We must observe then the good effects which result from honest and earnest toil. But, first, we cannot help noticing what an important place is here given to agriculture. This is not accidental to the time in which the book was written. It is an eternal principle. Out of the soil comes our wealth; by the soil therefore we live; and accordingly God has ordained that in the tilling of the ground man shall find his wholesomest, sweetest, and most strengthening employment; that no community shall inwardly flourish when its agricultural life declines; and that therefore the happiest and soundest society will be that in which the largest proportional number are engaged in producing the fruits of the earth, and are directly and vitally attached to their mother soil.
“He that tilleth his land shall have plenty of bread.” (Proverbs 28:19) When a nation is in the case of the sluggard, when you pass by its fields and its vineyards and see them grown over with thorns and nettles and its stone walls broken down, you will find pauperism coming as a robber, and want, gaunt and hideous, stalking through the land like an armed man. (Proverbs 24:30-34)
“Be thou diligent,” therefore we are told, “to know the state of thy flocks, and look well to thy herds” (take care that no foolish pride or negligence prevent you from seeing that the agricultural life is properly maintained, for it is the only sure basis of prosperity); “riches are not forever, and even the government of kings does not endure to all generations.” But in the sweet ordinances of nature the great Giver provides His unfailing wealth: “The hay is carried, and immediately the tender grass begins to grow again, and even the barren mountains yield their herbs for ingathering. The lambs appear every spring with their wool for our clothing, and the field will maintain goats equal in value to its own price. And from these miraculous sources of eternal reproduction our food and our maintenance are to be drawn.” (Proverbs 27:23-27)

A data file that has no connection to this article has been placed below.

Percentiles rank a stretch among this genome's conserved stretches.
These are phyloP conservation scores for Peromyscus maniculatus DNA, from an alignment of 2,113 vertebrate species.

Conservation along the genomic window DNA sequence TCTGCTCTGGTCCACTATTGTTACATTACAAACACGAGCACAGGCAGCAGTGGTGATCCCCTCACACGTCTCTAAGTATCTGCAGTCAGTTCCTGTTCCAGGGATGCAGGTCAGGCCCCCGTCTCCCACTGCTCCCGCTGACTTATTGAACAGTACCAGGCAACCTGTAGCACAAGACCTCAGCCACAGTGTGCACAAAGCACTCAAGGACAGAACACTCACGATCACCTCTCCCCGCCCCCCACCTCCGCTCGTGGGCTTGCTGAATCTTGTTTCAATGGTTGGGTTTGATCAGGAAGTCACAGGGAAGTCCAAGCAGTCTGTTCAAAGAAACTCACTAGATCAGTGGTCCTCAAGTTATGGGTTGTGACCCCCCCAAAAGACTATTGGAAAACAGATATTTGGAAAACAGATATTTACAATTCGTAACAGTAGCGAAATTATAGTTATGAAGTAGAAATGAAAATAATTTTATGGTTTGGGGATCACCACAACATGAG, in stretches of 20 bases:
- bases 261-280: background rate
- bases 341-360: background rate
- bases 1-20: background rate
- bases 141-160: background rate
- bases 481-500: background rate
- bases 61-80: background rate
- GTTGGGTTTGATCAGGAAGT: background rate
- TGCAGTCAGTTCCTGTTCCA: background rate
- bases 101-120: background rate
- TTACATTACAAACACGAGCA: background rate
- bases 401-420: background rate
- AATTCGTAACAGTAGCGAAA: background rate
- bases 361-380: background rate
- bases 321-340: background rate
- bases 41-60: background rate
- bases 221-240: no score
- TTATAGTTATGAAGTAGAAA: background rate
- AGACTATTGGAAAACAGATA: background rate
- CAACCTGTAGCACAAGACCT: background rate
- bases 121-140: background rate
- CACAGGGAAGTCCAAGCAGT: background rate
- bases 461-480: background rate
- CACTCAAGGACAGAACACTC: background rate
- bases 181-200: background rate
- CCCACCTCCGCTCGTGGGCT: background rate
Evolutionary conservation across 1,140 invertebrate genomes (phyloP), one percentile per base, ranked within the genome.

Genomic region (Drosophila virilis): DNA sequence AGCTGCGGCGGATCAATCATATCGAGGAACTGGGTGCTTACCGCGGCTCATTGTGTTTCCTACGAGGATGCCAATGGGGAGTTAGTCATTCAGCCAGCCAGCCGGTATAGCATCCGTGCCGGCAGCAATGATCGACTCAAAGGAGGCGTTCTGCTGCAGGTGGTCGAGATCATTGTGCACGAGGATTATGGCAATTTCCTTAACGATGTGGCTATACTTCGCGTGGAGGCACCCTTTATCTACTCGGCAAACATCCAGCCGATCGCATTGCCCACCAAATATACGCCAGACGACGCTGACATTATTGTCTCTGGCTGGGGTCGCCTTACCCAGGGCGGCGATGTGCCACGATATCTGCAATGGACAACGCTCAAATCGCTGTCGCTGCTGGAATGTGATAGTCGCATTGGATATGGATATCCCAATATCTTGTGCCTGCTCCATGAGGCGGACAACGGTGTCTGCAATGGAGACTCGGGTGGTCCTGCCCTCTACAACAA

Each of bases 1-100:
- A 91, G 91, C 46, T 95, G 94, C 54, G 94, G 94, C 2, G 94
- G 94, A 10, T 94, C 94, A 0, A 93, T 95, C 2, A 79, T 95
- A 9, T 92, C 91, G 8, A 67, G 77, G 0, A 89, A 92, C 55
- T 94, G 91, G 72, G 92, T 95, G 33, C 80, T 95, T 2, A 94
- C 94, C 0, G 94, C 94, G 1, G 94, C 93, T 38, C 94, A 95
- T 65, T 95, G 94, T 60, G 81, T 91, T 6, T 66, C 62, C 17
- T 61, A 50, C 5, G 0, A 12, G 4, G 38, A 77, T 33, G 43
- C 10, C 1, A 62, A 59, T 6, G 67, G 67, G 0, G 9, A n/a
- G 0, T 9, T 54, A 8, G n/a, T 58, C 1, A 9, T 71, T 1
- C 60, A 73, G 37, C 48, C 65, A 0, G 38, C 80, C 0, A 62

Thus at the foundation of all industries is the agricultural industry. At the root of all social and economical questions is the land question. When you wish to commend diligence and to discourage idleness in a nation that is “lazy diligent,” the first thing is to inquire into the condition or the use of the land. The land is God’s gift to a people. English land is God’s gift to the English people. If it is misapplied, ill-used, neglected; if it does not produce its full tale of wealth; if it does not support its full burden of living creatures, and give employment to its full number of hands, we are flying in the face of God’s ordinances; we must not expect to prosper; His gracious will is frustrated, and we must have the shame and sorrow of seeing our million of paupers, and our second million of enforced idlers, and our myriads of lazy cumberers of the ground, and our whole population disorganized and unsettled, torn with the frenzy of insane work, or gangrened with the corruption of destroying idleness. For the gifts of God are without repentance, and the abuse of His gifts is without remedy.
Selected from commentary On Proverbs 20:4